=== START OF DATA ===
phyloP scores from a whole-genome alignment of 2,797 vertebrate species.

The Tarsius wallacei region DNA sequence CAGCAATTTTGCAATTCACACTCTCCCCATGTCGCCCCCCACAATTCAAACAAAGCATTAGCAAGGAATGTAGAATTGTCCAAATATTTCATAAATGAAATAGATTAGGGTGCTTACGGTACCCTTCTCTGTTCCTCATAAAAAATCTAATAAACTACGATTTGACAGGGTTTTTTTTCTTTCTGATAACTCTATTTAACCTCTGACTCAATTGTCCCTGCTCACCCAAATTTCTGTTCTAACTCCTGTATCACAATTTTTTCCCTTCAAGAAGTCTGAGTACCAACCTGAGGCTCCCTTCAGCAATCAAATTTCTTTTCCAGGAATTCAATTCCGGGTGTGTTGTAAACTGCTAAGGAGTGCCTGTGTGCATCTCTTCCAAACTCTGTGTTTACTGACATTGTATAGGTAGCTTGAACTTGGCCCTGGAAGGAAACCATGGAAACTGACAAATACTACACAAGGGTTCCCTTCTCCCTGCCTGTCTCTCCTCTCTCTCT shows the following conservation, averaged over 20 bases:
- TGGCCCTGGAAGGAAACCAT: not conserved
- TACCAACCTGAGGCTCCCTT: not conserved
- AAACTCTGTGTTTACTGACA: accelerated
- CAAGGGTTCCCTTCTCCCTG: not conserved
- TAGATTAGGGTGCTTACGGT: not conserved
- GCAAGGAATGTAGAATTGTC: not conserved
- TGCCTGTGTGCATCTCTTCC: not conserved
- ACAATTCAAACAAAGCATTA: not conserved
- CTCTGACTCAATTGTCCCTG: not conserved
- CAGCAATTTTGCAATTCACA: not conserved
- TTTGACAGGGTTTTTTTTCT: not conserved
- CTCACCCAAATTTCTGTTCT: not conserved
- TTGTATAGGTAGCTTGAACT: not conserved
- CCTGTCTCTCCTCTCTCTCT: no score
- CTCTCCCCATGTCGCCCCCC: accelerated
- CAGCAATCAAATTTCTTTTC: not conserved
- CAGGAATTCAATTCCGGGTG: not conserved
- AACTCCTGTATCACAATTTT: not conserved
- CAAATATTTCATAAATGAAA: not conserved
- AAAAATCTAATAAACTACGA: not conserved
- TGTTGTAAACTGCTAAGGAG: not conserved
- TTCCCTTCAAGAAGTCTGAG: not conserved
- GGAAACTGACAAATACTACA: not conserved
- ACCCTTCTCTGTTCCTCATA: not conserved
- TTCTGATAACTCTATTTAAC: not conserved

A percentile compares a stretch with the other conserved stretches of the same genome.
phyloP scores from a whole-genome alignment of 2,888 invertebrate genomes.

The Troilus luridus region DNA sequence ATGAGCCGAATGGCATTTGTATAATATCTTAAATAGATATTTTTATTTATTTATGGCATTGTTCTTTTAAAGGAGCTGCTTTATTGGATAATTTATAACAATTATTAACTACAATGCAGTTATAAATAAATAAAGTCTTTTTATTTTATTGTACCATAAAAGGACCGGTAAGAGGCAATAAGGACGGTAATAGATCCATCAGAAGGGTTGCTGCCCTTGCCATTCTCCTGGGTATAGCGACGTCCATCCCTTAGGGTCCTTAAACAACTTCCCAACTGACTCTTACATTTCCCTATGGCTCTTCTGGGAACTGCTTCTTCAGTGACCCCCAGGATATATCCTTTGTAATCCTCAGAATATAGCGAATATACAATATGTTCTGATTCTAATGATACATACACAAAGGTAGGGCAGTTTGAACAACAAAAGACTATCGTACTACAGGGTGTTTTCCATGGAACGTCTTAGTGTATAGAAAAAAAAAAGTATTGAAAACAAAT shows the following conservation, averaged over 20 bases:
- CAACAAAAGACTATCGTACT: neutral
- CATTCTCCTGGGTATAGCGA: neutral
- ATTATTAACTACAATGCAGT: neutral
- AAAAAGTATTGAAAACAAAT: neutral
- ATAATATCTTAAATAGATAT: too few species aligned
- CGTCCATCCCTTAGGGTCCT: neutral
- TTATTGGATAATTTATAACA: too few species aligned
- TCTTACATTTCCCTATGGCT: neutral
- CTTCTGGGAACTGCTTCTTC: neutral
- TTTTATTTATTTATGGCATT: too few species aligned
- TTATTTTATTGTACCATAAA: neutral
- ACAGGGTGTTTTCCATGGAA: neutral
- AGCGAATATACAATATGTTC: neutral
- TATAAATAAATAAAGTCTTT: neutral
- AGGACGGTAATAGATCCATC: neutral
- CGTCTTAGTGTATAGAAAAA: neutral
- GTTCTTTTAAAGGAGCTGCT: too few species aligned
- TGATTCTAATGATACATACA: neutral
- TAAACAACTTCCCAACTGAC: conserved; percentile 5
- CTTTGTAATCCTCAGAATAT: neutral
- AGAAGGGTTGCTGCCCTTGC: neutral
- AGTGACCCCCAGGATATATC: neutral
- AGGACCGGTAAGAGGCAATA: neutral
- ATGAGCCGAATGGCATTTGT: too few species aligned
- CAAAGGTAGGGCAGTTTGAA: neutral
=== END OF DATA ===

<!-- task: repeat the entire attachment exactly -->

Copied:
phyloP scores from a whole-genome alignment of 2,797 vertebrate species.

The Tarsius wallacei region DNA sequence CAGCAATTTTGCAATTCACACTCTCCCCATGTCGCCCCCCACAATTCAAACAAAGCATTAGCAAGGAATGTAGAATTGTCCAAATATTTCATAAATGAAATAGATTAGGGTGCTTACGGTACCCTTCTCTGTTCCTCATAAAAAATCTAATAAACTACGATTTGACAGGGTTTTTTTTCTTTCTGATAACTCTATTTAACCTCTGACTCAATTGTCCCTGCTCACCCAAATTTCTGTTCTAACTCCTGTATCACAATTTTTTCCCTTCAAGAAGTCTGAGTACCAACCTGAGGCTCCCTTCAGCAATCAAATTTCTTTTCCAGGAATTCAATTCCGGGTGTGTTGTAAACTGCTAAGGAGTGCCTGTGTGCATCTCTTCCAAACTCTGTGTTTACTGACATTGTATAGGTAGCTTGAACTTGGCCCTGGAAGGAAACCATGGAAACTGACAAATACTACACAAGGGTTCCCTTCTCCCTGCCTGTCTCTCCTCTCTCTCT shows the following conservation, averaged over 20 bases:
- TGGCCCTGGAAGGAAACCAT: not conserved
- TACCAACCTGAGGCTCCCTT: not conserved
- AAACTCTGTGTTTACTGACA: accelerated
- CAAGGGTTCCCTTCTCCCTG: not conserved
- TAGATTAGGGTGCTTACGGT: not conserved
- GCAAGGAATGTAGAATTGTC: not conserved
- TGCCTGTGTGCATCTCTTCC: not conserved
- ACAATTCAAACAAAGCATTA: not conserved
- CTCTGACTCAATTGTCCCTG: not conserved
- CAGCAATTTTGCAATTCACA: not conserved
- TTTGACAGGGTTTTTTTTCT: not conserved
- CTCACCCAAATTTCTGTTCT: not conserved
- TTGTATAGGTAGCTTGAACT: not conserved
- CCTGTCTCTCCTCTCTCTCT: no score
- CTCTCCCCATGTCGCCCCCC: accelerated
- CAGCAATCAAATTTCTTTTC: not conserved
- CAGGAATTCAATTCCGGGTG: not conserved
- AACTCCTGTATCACAATTTT: not conserved
- CAAATATTTCATAAATGAAA: not conserved
- AAAAATCTAATAAACTACGA: not conserved
- TGTTGTAAACTGCTAAGGAG: not conserved
- TTCCCTTCAAGAAGTCTGAG: not conserved
- GGAAACTGACAAATACTACA: not conserved
- ACCCTTCTCTGTTCCTCATA: not conserved
- TTCTGATAACTCTATTTAAC: not conserved

A percentile compares a stretch with the other conserved stretches of the same genome.
phyloP scores from a whole-genome alignment of 2,888 invertebrate genomes.

The Troilus luridus region DNA sequence ATGAGCCGAATGGCATTTGTATAATATCTTAAATAGATATTTTTATTTATTTATGGCATTGTTCTTTTAAAGGAGCTGCTTTATTGGATAATTTATAACAATTATTAACTACAATGCAGTTATAAATAAATAAAGTCTTTTTATTTTATTGTACCATAAAAGGACCGGTAAGAGGCAATAAGGACGGTAATAGATCCATCAGAAGGGTTGCTGCCCTTGCCATTCTCCTGGGTATAGCGACGTCCATCCCTTAGGGTCCTTAAACAACTTCCCAACTGACTCTTACATTTCCCTATGGCTCTTCTGGGAACTGCTTCTTCAGTGACCCCCAGGATATATCCTTTGTAATCCTCAGAATATAGCGAATATACAATATGTTCTGATTCTAATGATACATACACAAAGGTAGGGCAGTTTGAACAACAAAAGACTATCGTACTACAGGGTGTTTTCCATGGAACGTCTTAGTGTATAGAAAAAAAAAAGTATTGAAAACAAAT shows the following conservation, averaged over 20 bases:
- CAACAAAAGACTATCGTACT: neutral
- CATTCTCCTGGGTATAGCGA: neutral
- ATTATTAACTACAATGCAGT: neutral
- AAAAAGTATTGAAAACAAAT: neutral
- ATAATATCTTAAATAGATAT: too few species aligned
- CGTCCATCCCTTAGGGTCCT: neutral
- TTATTGGATAATTTATAACA: too few species aligned
- TCTTACATTTCCCTATGGCT: neutral
- CTTCTGGGAACTGCTTCTTC: neutral
- TTTTATTTATTTATGGCATT: too few species aligned
- TTATTTTATTGTACCATAAA: neutral
- ACAGGGTGTTTTCCATGGAA: neutral
- AGCGAATATACAATATGTTC: neutral
- TATAAATAAATAAAGTCTTT: neutral
- AGGACGGTAATAGATCCATC: neutral
- CGTCTTAGTGTATAGAAAAA: neutral
- GTTCTTTTAAAGGAGCTGCT: too few species aligned
- TGATTCTAATGATACATACA: neutral
- TAAACAACTTCCCAACTGAC: conserved; percentile 5
- CTTTGTAATCCTCAGAATAT: neutral
- AGAAGGGTTGCTGCCCTTGC: neutral
- AGTGACCCCCAGGATATATC: neutral
- AGGACCGGTAAGAGGCAATA: neutral
- ATGAGCCGAATGGCATTTGT: too few species aligned
- CAAAGGTAGGGCAGTTTGAA: neutral